That kind of general ability is perfect for AI Dungeon, which can write fantastic interactive stories on the fly in any genre you’d like. The options are so wide that Latitude helps players by narrowing down the field. After opening the game, players are prompted with a menu of genres, including Fantasy (recommended), Mystery, Apocalypse, Cyberpunk, and more. They also offer seasonal options, like a Halloween game.

Without those guide rails, the options truly are wide open. GPT-3 could generate text in any genre that has source material to model from. "It's not generating choices within types," says Alan Walton. "It can generate the types themselves, based on the fundamental building blocks of human language." 

Likewise, players aren't confined to play as wizards or warriors or even human beings. They could just as easily choose to play as a nation (think of the board game RISK) or even inanimate objects.

The AI doesn’t need to understand the story or the genre it’s telling. It just needs to make sense to the player. With GPT-3 doing the heavy processing on the back end, the permutations are effectively limitless. 

The Next Evolution in Gaming

CEO Nick Walton and his team regularly get feedback from skeptical users saying this can’t be driven by AI. It’s just too good. And just as OpenAI’s GPT algorithm is nowhere near being tapped out, the Waltons see AI Dungeon as the very start of a revolution in gaming. 

“We really see this as the beginning. It’s not just about text,” says Nick Walton. “It’s a rebirth of gaming, but powered by AI. We went through the same cycles of gaming evolution thirty years ago, where you start with text adventures, then you have multiple users, then you add graphics, then you go into 3D and VR. I think we’ll see a similar evolution of AI powered games, but they’re fundamentally different. They’ll have so much more complexity and uniqueness each time you play, and characters that feel much more real. Right now we’re at text, because there’s still a lot we’re figuring out. But then I think we’ll go down that same path of 2D, then 3D. Our long-term vision is these rich 3D worlds that people explore and interact with and are different every time.”

The technical prowess necessary to fulfill that vision is staggering by today’s standards, but AI Dungeon is already venturing into unknown technical territory. 

“This game has the highest server requirements of any game, so far as we can tell,” says Alan Walton. “The very first version had a minimum requirement of a GTX-1080-Ti graphics card. It was one of the best graphics cards on the market at that time. Less than one percent of desktop users have one. Zero consoles and zero phones could run the game, at all. The newer versions with GPT-3 are so far beyond that, there’s no consumer hardware that can do it. You need a business-level data center cluster just to be able to support one person running this game.”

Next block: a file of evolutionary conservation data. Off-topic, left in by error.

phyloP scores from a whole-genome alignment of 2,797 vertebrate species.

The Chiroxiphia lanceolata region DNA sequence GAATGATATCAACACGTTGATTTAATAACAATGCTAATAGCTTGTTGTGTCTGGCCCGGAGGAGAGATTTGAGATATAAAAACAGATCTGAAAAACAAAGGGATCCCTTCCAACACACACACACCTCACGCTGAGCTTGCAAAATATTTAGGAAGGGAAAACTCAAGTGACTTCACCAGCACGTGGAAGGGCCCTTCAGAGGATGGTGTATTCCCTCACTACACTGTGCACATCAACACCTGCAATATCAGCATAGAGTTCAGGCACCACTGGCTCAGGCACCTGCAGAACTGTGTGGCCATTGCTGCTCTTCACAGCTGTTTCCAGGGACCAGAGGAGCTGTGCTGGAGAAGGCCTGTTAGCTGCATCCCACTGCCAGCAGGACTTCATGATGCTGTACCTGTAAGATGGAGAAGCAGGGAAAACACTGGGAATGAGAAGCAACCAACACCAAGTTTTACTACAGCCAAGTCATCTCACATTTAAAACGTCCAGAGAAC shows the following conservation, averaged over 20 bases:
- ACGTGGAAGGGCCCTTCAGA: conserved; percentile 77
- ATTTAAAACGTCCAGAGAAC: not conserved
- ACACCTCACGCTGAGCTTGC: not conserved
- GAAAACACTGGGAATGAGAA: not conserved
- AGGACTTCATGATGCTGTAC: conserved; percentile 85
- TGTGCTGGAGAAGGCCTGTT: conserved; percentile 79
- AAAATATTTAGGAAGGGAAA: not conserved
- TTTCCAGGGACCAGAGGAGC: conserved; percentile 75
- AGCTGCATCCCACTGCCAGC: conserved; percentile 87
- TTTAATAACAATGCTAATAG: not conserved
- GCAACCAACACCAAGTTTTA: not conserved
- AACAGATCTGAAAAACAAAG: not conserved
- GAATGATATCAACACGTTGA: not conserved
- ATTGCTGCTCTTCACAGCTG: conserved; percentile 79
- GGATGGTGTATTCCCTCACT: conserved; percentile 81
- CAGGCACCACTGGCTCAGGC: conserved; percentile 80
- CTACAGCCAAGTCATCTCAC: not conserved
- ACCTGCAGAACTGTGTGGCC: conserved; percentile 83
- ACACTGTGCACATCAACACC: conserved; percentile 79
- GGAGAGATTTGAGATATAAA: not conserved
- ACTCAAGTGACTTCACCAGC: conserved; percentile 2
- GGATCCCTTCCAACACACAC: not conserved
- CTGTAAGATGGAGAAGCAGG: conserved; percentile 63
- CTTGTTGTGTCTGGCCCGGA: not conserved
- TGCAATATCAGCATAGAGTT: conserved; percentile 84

This is where the game stands today as a text-only adventure, no graphics. When asked how this compares to existing games like Skyrim, a graphics heavy fantasy game, or No Man’s Sky, which places players in the midst of a sprawling sci-fi universe with more virtual real estate than any one player could ever explore, the Waltons are quick to draw a distinction. 

“I like Skyrim, it’s one of my favorite games,” says Nick Walton. “But there’s only so many times you can go into the exact same start, and do the exact same quests. It would be exciting to play with entirely new worlds, doing new quests, new everything.” 

Alan Walton adds that with AI Dungeon, “this is a level of personalization that has never existed in gaming before. It’s almost like there’s an entire team of game developers just building your personal experience that no one else will ever have. And that’s true for every single user. It’s possible we’ve had more unique storylines played through AI Dungeon than all previous games combined.” 

With so much discussion of simulating complex and vast virtual worlds, the conversation naturally turns to another question Elon Musk is publicly vocal on; are we, all of us living in the “real world”, actually living in a simulation ourselves?

The Waltons laugh, but offer only cagey answers.

“I mean, what is a simulation, really?” says Nick.

Alan continues, “If we’re living in a simulation, it’s running on a computer the same size and complexity as our universe. At that point you have to ask whether ‘simulation’ is the right word.”

Whether we live in the “real world” or... something else, the door is open to play in simulated worlds today. AI Dungeon is available now through browser or mobile app at play.aidungeon.io.